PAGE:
Presenting my research proposal to an expert audience at the CESifo workshop in Germany, and at the UNESCO IIEP and OECD in Paris was a privilege. As we delved into critical topics such as human capital models and measures of education quality, I deepened my understanding of global educational challenges and was inspired to continue seeking innovative solutions for Africa. These discussions have spurred me to contemplate the potential impact of my research on education policies not just in Cameroon but in other African countries as well. - Yselle Malah Kuete

The fellows with their CESifo instructors

The structure of the program itself is a testament to its commitment to excellence. It provides a well-defined path that allows me, as an African scholar, to excel both in research and policy influence, and make a real-world impactAnother standout feature of the program is its mentorship component. Having access to experienced mentors who have walked a similar path is invaluable. Importantly, the program offers ample opportunities to network and connect with well-established professionals in the field. Building a robust network is not just about who you know, but the wealth of knowledge and experience that these connections bring. It's a chance to engage in meaningful discussions, collaborate on projects, and forge relationships that can last a lifetime.'Jaah Mkupete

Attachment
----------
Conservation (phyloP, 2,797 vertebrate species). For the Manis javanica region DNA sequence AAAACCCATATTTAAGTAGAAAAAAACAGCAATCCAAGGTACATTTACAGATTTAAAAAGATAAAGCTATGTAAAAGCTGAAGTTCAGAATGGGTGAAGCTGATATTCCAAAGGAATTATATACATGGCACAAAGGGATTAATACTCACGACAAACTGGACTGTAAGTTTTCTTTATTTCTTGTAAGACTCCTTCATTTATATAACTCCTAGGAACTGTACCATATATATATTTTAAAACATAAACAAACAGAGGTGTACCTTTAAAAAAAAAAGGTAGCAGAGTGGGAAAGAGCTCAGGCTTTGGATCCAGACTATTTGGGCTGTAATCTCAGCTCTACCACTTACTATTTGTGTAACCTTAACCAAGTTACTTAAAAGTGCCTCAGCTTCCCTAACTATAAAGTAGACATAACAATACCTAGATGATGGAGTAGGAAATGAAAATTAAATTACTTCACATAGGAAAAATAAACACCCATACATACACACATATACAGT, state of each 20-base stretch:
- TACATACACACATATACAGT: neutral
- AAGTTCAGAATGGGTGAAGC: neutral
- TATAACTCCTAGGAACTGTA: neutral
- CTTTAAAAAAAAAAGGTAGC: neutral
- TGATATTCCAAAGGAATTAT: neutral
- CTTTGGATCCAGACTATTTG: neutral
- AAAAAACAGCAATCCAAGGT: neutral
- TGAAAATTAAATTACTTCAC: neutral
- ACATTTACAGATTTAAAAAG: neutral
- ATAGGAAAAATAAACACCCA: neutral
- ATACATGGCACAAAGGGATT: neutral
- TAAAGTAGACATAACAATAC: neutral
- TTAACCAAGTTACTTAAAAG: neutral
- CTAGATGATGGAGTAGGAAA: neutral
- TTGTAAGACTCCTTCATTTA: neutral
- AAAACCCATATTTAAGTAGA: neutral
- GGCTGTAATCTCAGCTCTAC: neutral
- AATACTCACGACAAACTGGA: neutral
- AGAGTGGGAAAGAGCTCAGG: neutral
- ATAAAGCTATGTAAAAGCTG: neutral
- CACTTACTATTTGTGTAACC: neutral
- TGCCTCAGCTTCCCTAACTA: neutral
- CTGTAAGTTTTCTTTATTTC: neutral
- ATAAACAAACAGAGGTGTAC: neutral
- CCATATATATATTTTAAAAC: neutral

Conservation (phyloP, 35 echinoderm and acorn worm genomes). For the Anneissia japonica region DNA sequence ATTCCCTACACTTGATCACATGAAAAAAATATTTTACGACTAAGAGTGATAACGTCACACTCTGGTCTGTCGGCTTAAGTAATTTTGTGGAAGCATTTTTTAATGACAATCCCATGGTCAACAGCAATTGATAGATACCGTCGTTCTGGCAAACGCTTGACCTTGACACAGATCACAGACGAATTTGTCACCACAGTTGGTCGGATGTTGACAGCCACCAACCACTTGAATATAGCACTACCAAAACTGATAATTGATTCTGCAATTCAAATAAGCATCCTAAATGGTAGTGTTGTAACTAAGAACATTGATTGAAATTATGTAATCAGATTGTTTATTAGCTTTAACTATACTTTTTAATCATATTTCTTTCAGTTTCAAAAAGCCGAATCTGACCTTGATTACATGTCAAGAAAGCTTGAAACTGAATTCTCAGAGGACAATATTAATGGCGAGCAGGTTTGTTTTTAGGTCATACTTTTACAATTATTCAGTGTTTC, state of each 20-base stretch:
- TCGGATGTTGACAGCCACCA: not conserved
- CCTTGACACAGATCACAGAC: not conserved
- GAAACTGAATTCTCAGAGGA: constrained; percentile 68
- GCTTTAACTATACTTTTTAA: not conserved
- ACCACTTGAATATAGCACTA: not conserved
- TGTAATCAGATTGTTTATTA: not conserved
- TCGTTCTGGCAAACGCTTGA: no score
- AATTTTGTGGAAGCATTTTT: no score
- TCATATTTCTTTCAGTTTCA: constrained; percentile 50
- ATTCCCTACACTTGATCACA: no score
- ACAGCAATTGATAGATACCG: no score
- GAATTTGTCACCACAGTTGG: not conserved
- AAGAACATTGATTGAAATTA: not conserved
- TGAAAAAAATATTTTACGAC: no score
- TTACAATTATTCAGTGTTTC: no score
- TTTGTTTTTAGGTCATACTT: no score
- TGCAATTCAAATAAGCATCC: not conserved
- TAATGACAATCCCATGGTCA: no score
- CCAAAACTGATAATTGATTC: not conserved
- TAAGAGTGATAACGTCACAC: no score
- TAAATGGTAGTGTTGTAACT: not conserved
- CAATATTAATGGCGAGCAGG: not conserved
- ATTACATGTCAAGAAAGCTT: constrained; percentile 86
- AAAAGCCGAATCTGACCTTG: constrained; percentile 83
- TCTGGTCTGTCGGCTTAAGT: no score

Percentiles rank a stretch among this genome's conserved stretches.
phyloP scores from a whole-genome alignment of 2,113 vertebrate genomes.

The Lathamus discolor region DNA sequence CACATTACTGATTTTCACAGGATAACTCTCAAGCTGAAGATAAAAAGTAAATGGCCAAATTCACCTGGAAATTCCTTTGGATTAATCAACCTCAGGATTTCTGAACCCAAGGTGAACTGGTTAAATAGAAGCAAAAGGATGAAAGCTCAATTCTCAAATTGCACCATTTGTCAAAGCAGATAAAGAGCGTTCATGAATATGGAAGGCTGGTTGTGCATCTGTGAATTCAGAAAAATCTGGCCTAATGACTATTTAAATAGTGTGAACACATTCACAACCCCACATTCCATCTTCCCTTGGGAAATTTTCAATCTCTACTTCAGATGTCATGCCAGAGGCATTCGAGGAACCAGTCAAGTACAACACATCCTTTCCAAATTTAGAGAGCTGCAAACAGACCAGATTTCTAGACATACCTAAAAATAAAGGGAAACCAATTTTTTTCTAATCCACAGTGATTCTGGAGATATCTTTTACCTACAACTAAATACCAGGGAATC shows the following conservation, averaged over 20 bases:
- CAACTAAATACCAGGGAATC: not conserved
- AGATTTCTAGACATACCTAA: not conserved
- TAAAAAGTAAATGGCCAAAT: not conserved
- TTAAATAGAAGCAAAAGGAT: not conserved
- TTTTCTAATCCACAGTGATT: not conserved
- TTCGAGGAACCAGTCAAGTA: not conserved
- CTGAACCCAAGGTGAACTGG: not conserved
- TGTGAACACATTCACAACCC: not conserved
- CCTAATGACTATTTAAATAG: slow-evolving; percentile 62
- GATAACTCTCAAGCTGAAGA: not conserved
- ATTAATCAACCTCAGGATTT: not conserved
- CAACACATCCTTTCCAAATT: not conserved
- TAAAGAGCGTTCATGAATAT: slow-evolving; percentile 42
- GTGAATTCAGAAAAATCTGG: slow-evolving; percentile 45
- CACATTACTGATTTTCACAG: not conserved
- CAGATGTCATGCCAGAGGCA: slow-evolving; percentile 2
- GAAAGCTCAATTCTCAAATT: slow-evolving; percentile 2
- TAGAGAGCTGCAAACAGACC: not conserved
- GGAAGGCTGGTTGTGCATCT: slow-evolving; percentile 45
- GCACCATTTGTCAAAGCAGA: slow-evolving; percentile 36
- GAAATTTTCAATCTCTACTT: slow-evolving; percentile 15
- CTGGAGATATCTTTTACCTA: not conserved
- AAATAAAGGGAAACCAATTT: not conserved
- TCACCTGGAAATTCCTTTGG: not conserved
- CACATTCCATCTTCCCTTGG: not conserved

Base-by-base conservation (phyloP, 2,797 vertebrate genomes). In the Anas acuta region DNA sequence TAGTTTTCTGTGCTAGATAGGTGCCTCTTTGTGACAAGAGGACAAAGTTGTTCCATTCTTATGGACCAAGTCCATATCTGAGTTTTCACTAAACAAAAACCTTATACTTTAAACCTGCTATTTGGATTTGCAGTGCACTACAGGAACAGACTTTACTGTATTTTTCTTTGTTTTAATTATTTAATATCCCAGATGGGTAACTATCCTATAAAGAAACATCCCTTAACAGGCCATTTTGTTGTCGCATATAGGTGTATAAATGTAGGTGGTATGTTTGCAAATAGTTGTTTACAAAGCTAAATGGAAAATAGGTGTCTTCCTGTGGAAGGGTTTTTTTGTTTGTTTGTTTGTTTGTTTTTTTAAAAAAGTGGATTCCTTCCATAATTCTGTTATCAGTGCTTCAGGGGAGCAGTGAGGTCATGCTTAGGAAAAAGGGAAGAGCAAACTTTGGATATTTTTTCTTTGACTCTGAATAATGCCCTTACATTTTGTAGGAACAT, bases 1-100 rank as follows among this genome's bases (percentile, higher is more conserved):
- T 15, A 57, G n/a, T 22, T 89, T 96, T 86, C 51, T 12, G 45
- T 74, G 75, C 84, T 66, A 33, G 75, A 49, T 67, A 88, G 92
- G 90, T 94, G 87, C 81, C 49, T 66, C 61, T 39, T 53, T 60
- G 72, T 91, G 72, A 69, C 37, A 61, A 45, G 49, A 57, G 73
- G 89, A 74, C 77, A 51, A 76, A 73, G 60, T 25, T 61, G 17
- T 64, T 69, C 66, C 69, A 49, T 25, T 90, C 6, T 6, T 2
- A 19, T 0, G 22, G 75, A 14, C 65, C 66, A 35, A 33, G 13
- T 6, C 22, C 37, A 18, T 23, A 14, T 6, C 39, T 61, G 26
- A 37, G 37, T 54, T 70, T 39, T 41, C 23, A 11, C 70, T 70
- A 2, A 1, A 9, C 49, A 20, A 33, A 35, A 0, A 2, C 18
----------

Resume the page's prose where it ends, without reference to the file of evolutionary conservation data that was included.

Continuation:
The weekly brown bags at which we present our progress have really helped me in refining the questions I hope to address in my research and getting clarity on how I will accomplish this. The trip to Europe, in particular, was an incredible opportunity to learn from some of the most prominent education economists and the exposure has made it clear to me that the economics of education as a discipline requires rigorous evidence from Africa. The bulk of evidence that is currently being published in top-ranked journals is based on evidence from high-income countries, and the applicability of these findings to African contexts remains unknown. Building an African evidence base of what works to improve learning outcomes for the continent is critical, especially as from 2026 onwards sub-Saharan Africa will have the highest number of children under 18 globally.' Heleen Hofmeyr


African children in a classroom